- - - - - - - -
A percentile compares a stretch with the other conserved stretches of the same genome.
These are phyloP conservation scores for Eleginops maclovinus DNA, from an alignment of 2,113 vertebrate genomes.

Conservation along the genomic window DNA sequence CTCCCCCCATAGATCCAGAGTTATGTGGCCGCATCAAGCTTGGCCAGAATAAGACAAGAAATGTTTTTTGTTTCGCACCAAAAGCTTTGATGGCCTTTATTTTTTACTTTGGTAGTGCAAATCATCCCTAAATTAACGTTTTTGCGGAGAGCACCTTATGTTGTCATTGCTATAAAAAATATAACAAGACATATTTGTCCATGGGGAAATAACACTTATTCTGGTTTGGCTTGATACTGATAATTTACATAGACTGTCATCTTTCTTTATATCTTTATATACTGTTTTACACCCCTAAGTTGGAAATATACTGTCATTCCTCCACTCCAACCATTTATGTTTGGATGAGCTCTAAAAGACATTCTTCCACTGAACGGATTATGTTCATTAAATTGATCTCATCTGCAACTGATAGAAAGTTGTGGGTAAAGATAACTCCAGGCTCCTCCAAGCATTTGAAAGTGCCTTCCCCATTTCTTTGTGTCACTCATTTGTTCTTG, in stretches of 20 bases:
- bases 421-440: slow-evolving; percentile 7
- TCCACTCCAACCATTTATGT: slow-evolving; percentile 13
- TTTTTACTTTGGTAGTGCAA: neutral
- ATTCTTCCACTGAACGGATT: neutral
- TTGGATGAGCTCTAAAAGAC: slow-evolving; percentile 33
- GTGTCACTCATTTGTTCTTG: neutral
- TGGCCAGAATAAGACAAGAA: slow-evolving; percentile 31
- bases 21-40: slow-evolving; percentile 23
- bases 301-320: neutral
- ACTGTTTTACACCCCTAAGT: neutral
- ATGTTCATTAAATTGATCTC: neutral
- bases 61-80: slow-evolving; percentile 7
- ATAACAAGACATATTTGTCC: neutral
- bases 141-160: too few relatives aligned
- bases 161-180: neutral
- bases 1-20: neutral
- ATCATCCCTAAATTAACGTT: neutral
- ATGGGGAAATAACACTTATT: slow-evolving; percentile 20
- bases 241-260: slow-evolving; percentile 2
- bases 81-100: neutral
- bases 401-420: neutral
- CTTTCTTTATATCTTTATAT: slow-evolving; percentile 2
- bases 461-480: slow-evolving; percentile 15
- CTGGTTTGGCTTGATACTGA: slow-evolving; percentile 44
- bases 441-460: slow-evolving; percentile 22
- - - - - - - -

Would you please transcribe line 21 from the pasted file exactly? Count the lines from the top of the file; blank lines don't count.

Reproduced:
- ATGGGGAAATAACACTTATT: slow-evolving; percentile 20